Unit Discussions

1.Discuss what your text refers to as “best practices” for photographing specific types of evidence such as fingerprints, shoe prints, tire marks, or bite marks with a digital camera. To ensure admissibility in court, discuss the author’s recommendations concerning processing of digital photographs.

Lens should always be set to the closet focusing distance when capturing evidence such as bite marks and fingerprints. The camera should be as close as possible to the object. The object should be captured using the highest resolution in a precise one to one.

Tire marks and shoe prints should be captured in a full length photographs using the highest resolution possible, and the photo should fill the frame. These photographs should provide an accurate view of the tire marks or shoe prints.

To ensure admissibility in court, digital photographs should be recorded in an archival, unalterable form right away after the records are created and all images should have information concerning their creation.

2. Discuss the differences between the various formats that digital images are saved as on digital cameras. What are the main differences? Are there advantages to one type of format over another? Describe some specific situations where these advantages occur.

  • TIFF is a very flexible format that holds all the image data and can be lossy or lossless. Files in this format are quite big.
  • PNG is a lossless storage format. Unlike TIFF, its files can be compressed, but the compression is recoverable (Mathews, 2010).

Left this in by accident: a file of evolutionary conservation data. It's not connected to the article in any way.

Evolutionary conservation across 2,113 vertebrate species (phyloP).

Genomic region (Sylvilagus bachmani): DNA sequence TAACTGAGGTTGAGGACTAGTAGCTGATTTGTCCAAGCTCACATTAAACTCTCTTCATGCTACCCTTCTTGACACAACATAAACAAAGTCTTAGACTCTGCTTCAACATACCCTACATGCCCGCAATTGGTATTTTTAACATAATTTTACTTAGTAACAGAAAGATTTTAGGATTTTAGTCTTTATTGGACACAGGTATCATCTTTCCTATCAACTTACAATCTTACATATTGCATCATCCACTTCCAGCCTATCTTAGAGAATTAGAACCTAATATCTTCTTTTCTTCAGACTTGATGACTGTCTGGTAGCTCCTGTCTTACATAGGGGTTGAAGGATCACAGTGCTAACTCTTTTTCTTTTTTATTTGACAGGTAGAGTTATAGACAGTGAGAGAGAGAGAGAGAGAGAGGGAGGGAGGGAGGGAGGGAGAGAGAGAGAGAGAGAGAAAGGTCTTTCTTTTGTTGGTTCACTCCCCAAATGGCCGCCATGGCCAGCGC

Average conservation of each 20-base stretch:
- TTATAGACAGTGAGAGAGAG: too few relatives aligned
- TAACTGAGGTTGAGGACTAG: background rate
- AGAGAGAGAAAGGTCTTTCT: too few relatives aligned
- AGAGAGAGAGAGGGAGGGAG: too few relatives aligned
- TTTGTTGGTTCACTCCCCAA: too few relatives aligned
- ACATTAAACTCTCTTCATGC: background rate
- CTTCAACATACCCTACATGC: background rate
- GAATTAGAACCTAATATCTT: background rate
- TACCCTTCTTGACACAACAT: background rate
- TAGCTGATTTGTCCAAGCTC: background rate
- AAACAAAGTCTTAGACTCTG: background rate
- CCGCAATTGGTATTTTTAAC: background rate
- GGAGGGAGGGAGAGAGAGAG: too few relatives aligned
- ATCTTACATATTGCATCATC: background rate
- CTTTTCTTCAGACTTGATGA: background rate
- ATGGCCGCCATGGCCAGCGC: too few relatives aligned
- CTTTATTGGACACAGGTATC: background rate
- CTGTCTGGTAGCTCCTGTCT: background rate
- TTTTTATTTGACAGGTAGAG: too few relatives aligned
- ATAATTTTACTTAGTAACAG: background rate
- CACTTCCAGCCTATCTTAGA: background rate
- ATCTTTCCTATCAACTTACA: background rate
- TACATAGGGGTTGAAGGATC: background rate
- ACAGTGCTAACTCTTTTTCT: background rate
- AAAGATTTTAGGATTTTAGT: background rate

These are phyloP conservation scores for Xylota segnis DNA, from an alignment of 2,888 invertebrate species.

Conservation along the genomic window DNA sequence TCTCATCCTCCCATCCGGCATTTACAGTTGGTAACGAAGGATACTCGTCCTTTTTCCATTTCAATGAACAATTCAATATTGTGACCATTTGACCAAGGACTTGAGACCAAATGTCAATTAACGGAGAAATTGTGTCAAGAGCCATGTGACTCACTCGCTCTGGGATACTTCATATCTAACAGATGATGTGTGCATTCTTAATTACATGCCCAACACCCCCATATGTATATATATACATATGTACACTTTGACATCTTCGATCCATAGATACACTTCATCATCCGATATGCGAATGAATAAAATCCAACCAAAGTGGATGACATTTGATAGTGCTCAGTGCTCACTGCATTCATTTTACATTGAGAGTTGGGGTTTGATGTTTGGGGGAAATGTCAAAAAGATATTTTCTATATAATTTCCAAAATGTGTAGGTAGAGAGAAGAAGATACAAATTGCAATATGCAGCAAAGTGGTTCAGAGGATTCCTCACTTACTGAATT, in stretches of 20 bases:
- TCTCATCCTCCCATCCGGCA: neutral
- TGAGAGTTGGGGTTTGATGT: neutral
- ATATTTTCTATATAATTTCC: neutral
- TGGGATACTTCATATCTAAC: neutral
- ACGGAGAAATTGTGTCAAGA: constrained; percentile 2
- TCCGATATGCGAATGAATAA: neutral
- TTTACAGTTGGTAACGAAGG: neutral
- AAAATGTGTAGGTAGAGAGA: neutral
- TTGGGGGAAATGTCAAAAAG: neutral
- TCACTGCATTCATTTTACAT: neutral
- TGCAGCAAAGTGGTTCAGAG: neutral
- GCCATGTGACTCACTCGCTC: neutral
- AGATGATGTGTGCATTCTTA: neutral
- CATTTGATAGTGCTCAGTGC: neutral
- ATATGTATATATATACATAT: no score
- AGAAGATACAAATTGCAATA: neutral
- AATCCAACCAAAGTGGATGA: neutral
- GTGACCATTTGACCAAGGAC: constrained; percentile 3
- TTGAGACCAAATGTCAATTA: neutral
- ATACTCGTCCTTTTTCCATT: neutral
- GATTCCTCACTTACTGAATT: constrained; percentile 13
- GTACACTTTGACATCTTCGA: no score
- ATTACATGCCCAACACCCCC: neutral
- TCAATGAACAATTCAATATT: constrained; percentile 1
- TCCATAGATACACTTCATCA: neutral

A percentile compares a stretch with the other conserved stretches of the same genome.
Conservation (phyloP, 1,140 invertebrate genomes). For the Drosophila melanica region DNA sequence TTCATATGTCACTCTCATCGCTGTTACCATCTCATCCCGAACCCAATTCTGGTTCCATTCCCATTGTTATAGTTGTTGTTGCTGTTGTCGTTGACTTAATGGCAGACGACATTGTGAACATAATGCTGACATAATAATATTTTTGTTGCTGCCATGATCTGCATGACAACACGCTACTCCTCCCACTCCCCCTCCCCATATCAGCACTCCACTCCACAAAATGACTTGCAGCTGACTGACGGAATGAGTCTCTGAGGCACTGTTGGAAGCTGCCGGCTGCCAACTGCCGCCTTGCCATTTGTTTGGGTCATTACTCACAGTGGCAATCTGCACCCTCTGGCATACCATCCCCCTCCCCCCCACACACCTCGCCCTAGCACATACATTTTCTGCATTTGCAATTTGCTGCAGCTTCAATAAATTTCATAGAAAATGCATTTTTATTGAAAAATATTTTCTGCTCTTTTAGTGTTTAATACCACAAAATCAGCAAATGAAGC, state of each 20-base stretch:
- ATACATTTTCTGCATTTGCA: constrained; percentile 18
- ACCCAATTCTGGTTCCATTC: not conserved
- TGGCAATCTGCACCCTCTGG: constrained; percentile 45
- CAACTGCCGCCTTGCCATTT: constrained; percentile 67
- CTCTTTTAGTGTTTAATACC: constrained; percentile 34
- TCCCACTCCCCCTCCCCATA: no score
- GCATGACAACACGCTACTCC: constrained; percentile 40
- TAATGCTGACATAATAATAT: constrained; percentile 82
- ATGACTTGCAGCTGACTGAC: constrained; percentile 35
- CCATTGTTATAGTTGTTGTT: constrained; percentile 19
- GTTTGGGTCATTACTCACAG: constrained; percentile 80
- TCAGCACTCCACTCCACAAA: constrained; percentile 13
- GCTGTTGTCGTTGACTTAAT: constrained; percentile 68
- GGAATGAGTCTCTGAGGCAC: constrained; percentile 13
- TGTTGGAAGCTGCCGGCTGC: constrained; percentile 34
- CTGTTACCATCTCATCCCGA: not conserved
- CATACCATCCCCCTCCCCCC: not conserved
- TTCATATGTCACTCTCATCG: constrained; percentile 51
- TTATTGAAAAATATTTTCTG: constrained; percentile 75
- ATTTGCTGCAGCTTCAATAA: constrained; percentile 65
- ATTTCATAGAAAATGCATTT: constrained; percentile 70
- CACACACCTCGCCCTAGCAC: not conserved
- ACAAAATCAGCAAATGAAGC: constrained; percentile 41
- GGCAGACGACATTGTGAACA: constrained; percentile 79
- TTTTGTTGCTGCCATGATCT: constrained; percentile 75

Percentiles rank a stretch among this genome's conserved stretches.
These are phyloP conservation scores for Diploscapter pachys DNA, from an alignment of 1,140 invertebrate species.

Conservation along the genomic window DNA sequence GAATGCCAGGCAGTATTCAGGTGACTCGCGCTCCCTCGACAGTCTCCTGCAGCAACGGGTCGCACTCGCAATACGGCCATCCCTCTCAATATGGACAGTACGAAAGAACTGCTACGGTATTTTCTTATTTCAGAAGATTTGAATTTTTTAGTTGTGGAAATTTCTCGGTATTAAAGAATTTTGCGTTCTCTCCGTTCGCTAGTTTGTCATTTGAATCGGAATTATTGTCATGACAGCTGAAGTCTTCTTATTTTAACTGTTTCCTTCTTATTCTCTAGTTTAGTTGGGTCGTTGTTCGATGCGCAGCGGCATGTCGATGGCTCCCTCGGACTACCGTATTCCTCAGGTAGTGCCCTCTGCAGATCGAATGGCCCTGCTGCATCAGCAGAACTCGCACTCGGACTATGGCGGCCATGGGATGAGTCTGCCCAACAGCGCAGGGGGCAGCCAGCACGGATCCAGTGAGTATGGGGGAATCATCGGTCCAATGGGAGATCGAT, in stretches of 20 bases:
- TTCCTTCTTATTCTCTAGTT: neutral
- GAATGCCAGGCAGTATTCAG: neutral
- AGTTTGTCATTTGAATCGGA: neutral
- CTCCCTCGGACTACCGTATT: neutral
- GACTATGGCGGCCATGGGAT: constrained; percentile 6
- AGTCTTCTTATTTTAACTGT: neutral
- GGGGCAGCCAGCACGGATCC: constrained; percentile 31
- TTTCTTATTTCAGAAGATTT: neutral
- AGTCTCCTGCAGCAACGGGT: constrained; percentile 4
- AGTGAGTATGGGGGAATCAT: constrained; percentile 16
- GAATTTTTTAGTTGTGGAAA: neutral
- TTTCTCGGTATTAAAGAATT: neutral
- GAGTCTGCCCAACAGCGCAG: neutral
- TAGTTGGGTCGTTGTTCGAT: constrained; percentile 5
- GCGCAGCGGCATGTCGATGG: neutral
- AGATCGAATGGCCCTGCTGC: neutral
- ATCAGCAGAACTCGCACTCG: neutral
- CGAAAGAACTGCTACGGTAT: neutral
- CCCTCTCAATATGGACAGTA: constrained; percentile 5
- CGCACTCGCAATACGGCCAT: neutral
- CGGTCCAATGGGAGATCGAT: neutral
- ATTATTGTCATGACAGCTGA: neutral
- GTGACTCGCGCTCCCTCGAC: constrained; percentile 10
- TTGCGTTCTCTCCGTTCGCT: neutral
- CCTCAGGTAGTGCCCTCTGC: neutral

• RAW is a lossless storage format and its files are 33% smaller than TIFF files. Its images can only be opened by either the camera manufacturer’s RAW file opener or other RAW openers such as Adobe Camera Raw (Mathews, 2010).
  • BMP was invented by Microsoft as an uncompressed proprietary format
  • DNG is the universal camera raw format commonly referred to as Digital Negative. It is normally opened in Adobe Camera Raw
  • JPEG is a lossy type storage format with an irreversible image compression. It is not archival and uses YCC color space
  • JPG is optimized for images containing many colors and photographs. It maintains high image quality even in its compression state
  • JPEG2000 uses wavelet compression to compress images. It also uses YCC color space

3. The Electronic Crime Scene Discuss the procedures used to preserve computer evidence at a crime scene.

Procedures used to preserve computer evidence at a crime scene include (McGraw-Hill, 2007):

  • Discovering or recognizing the relevant physical evidence
  • Examining evidence to ascertain that it can be compared or tested in a crime laboratory
  • Collecting evidence with care and diligence in a lawful manner as well as following standard procedures
  • Carefully handling, packaging, and labeling evidence so as to avoid contamination, loss, damage or refutable links in the chain of custody
  • Carefully recording where, how, and by whom evidence as located to see that evidence has not been altered or tampered with
  • Carefully transporting the evidence to the crime laboratory, keeping the proper chain of custody and security
  • Maintaining the integrity of the chain of custody from the crime laboratory to the court after completing the tests
  • Explaining or presenting evidence in a court proceeding, and documenting the chain of custody

4. Investigating Cyber Crime discuss the different types of crimes committed with the aid of the Internet and the role of the forensic specialist in Cyber Crime investigations.

The types of crimes which are committed with the aid of the internet include (but are not limited to) auction fraud schemes, cyber stalking and predatory crimes, identity theft through phishing, and credit card fraud (Arthur, 2004). The role of a computer forensic specialist in cyber crime investigation is to employ computer forensic techniques to extract and analyze data from storage devices used at a digital crime scene with an aim of gathering evidence for trial.

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